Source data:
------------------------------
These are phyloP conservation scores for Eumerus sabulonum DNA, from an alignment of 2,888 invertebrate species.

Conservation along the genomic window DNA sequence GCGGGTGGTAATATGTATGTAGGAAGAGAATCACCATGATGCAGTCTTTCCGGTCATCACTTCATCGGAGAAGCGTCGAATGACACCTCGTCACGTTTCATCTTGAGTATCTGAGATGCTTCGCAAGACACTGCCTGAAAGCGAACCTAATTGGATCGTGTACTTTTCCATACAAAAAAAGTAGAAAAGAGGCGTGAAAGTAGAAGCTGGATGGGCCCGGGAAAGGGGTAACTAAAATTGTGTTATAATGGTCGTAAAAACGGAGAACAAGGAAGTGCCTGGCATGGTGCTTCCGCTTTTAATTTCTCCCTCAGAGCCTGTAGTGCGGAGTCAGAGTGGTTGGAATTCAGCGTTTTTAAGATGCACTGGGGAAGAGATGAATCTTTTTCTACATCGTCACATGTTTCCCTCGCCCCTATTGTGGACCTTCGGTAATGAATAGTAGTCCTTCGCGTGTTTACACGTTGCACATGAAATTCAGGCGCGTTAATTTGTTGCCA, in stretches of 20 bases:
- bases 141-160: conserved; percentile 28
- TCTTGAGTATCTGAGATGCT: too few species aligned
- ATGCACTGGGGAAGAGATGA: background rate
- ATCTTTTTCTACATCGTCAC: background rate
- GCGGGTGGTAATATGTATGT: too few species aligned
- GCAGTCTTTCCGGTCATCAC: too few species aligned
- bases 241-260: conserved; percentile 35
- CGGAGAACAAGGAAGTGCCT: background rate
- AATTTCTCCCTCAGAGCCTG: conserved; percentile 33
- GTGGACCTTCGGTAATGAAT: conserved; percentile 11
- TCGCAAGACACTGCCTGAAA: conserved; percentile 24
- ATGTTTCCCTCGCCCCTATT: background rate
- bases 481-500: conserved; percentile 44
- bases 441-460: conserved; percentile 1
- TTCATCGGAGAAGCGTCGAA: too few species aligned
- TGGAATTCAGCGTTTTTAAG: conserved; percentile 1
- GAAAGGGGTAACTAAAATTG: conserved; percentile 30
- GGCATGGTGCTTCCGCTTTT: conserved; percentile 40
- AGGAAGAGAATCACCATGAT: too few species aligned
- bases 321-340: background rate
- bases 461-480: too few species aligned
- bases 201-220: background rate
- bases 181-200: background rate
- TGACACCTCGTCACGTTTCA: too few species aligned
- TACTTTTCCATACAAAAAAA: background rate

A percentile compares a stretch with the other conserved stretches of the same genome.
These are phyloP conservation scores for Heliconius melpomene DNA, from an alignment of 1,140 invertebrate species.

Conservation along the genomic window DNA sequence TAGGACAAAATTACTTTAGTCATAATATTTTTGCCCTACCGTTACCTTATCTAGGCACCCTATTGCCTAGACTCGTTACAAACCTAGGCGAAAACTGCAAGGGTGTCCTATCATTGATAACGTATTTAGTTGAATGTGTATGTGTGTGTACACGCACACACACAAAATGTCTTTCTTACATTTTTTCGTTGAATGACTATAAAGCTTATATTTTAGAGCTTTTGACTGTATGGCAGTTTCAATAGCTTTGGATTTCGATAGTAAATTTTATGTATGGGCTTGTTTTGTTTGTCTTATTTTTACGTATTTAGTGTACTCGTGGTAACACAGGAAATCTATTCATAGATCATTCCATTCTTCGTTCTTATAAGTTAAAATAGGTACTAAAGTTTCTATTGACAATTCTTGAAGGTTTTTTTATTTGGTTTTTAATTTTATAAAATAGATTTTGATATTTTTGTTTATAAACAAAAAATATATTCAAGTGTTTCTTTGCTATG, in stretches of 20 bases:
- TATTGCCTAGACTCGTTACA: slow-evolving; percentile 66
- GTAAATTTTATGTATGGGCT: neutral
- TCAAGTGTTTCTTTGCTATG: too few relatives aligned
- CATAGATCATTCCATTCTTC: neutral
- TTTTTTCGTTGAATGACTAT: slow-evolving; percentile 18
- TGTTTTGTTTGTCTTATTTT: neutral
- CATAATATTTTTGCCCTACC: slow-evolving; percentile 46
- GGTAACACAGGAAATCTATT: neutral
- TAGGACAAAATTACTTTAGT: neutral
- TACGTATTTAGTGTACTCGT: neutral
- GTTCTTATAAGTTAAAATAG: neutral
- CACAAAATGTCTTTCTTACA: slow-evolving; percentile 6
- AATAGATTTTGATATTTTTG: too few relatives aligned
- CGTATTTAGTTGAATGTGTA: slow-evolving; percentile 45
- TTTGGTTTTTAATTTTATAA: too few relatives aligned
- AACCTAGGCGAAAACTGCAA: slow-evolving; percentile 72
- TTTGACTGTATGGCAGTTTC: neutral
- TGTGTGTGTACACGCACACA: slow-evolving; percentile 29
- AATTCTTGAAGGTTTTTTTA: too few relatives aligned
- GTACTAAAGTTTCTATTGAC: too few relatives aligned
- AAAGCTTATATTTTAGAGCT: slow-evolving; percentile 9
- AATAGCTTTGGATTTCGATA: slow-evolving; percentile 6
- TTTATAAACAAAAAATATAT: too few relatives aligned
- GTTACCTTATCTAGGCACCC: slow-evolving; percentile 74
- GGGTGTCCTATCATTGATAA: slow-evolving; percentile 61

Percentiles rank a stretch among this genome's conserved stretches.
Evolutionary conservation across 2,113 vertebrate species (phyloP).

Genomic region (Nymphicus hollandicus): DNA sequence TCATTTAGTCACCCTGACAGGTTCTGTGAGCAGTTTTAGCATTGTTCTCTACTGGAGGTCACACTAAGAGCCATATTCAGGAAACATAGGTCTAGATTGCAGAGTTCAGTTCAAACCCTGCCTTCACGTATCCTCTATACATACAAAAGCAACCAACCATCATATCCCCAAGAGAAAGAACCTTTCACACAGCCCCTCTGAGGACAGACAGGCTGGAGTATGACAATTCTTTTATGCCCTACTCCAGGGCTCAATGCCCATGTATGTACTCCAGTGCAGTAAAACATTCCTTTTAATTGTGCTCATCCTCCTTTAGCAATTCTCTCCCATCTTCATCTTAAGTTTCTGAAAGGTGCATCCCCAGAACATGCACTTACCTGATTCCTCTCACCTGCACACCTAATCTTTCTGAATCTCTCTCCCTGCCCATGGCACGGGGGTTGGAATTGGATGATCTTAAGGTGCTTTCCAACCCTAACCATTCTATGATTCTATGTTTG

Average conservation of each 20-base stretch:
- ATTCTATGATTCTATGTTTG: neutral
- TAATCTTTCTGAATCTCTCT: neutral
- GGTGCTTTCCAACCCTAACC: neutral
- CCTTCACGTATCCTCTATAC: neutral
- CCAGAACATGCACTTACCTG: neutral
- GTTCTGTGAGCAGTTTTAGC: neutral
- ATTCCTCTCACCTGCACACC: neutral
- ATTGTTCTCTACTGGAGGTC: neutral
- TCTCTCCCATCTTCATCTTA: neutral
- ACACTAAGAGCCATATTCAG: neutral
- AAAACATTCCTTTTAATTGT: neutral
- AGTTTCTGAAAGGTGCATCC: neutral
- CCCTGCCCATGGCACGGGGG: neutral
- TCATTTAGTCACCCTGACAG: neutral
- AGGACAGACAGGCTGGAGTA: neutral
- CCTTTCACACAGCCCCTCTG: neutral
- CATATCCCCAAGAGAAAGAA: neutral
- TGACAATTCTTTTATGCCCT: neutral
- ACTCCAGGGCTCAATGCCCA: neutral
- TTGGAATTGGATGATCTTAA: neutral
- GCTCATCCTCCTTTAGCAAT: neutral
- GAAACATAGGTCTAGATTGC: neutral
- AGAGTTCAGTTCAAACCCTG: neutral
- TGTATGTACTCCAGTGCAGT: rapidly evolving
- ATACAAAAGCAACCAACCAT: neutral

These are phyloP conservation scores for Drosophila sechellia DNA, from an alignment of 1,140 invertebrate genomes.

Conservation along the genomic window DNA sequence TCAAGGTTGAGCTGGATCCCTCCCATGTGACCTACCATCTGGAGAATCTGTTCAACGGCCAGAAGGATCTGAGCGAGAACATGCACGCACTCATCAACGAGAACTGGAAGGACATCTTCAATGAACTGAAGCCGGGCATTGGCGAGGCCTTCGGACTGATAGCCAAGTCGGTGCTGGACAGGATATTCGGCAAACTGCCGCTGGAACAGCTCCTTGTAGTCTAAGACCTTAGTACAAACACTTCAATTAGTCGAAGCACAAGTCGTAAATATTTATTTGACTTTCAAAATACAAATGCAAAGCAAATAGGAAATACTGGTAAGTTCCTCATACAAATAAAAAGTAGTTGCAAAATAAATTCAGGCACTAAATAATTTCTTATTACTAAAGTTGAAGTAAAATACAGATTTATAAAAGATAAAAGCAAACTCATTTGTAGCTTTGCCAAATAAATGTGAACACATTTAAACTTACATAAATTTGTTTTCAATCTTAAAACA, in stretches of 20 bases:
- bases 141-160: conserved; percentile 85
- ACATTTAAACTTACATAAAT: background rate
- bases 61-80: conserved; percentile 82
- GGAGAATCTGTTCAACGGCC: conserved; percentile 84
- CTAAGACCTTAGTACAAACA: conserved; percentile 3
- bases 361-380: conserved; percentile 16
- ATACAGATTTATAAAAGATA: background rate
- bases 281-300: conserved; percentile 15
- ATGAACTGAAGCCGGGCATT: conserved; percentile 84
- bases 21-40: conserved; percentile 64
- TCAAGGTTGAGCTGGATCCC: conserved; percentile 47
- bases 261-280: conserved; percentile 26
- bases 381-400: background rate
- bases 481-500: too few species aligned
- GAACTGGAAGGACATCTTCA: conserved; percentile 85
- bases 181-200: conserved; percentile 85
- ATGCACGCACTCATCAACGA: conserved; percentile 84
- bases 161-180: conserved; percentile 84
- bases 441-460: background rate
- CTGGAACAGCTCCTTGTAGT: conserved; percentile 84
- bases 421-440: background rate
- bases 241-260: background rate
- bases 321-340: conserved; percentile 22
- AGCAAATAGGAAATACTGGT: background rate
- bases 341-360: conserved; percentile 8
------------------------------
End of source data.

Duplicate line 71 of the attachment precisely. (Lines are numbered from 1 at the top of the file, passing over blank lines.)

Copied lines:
- AGTTTCTGAAAGGTGCATCC: neutral